Case report: Nearly total bladder prolapse
after cutaneous vesicostomy
Chia-Hung Tsai1, Yi-Yang Liu1
Department of Urology, Kaohsiung Chang Gung Memorial Hospital, Kaohsiung, Taiwan1
Cutaneous vesicostomy is an operation choice for child with high intravesical pressure by decompression. This operation can prevent upper urinary tract damage and further dysfunction. According to previous study, some complication was found after cutaneous vesicostomy including cellulitis, perivesicostomy abscess, stoma stenosis. Previous report showed the incidence of bladder prolapse was around 4.3% to 7.5%. The extent of bladder prolapse was usually mild and only a few patients required operation. This time, we present a case of nearly total bladder prolapse after cutaneous vesicostomy, who underwent surgical intervention to resolve the problem finally.
A 4-year-old boy was a patient of neurogenic bladder and right side Grade 5 vesicoureteral reflux status post cutaneous vesicostomy when he was 9-month-old. The cutaneous vesicostomy condition was stable after operation. This time, he suffered from difficult defecation for 3 times and he strained to make stool passage three times within a day. Then a huge protruding mass was noted from cutaneous vesicostomy. He was sent to our emergency department for help, where physical examination and CT scan confirmed distended colon and rectum with bladder compression and nearly total bladder prolapse via cutaneous vesicostomy opening. Initially, an 8Fr. Foley tube was inserted from urethra but the bladder was still hard to be reduced at bedside. Emergent operation under general anesthesia was arranged. We applied fleet enema first then tried manual reduction but failure. We then incised around the cutaneous vesicostomy wound till fascia layer and pushed the bladder into abdominal cavity successfully. Redo cutaneous vesicostomy was created with a 16Fr. Foley via cutaneous vesicostomy opening and a 12Fr. Foley via urethral meatus. We removed the urethral Foley tube four days after operation and he was discharged 6 days postoperatively under stable condition.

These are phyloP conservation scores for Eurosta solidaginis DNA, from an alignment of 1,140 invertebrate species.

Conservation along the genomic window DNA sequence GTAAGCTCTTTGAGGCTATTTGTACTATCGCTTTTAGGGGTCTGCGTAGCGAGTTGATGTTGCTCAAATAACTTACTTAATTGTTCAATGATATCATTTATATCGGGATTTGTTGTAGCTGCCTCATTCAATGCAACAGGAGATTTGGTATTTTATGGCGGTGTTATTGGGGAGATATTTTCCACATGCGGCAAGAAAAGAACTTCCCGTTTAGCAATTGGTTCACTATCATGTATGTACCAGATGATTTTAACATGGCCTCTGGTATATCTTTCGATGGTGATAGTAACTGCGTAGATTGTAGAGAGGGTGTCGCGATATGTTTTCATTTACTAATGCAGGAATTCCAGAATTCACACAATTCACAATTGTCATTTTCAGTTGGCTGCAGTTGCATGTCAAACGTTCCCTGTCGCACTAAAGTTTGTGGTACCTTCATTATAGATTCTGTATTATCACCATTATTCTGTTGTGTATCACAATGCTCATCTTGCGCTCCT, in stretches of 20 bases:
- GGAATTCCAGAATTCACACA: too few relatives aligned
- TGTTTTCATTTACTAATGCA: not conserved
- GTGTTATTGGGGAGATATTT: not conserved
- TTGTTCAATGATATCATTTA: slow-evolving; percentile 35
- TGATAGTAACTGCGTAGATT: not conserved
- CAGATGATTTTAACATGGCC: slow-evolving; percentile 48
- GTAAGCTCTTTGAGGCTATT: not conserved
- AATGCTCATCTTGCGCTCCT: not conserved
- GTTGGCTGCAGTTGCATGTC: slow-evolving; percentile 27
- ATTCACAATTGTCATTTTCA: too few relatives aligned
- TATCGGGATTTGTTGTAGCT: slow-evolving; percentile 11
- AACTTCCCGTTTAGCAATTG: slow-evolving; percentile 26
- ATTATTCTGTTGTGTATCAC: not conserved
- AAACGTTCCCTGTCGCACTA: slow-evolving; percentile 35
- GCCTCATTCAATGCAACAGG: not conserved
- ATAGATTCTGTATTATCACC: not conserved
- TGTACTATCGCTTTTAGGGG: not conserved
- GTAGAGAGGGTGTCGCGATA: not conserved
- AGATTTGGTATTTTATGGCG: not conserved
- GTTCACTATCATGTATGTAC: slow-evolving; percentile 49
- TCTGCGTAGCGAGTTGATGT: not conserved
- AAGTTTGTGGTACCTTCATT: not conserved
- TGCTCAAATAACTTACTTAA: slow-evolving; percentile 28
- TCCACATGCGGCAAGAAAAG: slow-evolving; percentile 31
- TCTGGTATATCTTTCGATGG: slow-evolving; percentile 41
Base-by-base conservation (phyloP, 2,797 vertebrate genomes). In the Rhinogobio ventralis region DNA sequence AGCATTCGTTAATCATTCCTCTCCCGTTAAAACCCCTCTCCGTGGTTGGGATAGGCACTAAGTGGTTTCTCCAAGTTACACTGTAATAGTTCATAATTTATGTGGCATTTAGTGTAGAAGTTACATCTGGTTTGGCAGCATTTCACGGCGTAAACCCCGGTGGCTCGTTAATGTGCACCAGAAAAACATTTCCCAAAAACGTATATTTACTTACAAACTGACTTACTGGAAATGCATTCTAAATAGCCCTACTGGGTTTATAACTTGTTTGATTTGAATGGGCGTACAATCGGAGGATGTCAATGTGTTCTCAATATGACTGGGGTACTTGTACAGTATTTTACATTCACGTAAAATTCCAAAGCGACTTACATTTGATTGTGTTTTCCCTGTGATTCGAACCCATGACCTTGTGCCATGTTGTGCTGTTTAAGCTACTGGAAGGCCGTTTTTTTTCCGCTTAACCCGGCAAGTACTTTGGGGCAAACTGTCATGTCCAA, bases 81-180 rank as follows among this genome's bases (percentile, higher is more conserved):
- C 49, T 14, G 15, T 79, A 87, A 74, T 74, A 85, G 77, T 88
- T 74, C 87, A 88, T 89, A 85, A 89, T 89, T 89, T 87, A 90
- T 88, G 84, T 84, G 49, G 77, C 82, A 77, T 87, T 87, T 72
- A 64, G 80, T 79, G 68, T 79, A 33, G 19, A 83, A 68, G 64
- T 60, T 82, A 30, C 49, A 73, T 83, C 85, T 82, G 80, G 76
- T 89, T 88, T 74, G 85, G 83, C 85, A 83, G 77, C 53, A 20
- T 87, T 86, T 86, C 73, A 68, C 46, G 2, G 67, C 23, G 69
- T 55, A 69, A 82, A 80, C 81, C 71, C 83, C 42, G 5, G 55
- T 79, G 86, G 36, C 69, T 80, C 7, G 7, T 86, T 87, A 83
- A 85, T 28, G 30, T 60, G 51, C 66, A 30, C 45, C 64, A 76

Cutaneous vesicostomy is a procedure of tubeless urinary diversion for patient with severe vesicoureteral reflux. Bladder prolapse complication was reported and reoperation was indicated when persistent prolapse was noted. The study suggested that suturing the anterior bladder wall to the undersurface of the anterior rectus sheath, cephalad to the skin incision may reduce the complication. As for our patient, the cutaneous vesicostomy has been stable for 3 years after the operation. But the patient suffered from difficult defecation just before bladder prolapse. Redo cutaneous cystostomy was done with satisfactory result. We supposed that constipation may be an important risk factor for bladder prolapse after cutaneous cystostomy. Adequate treatment for difficult defecation may reduce the risk of prolapse.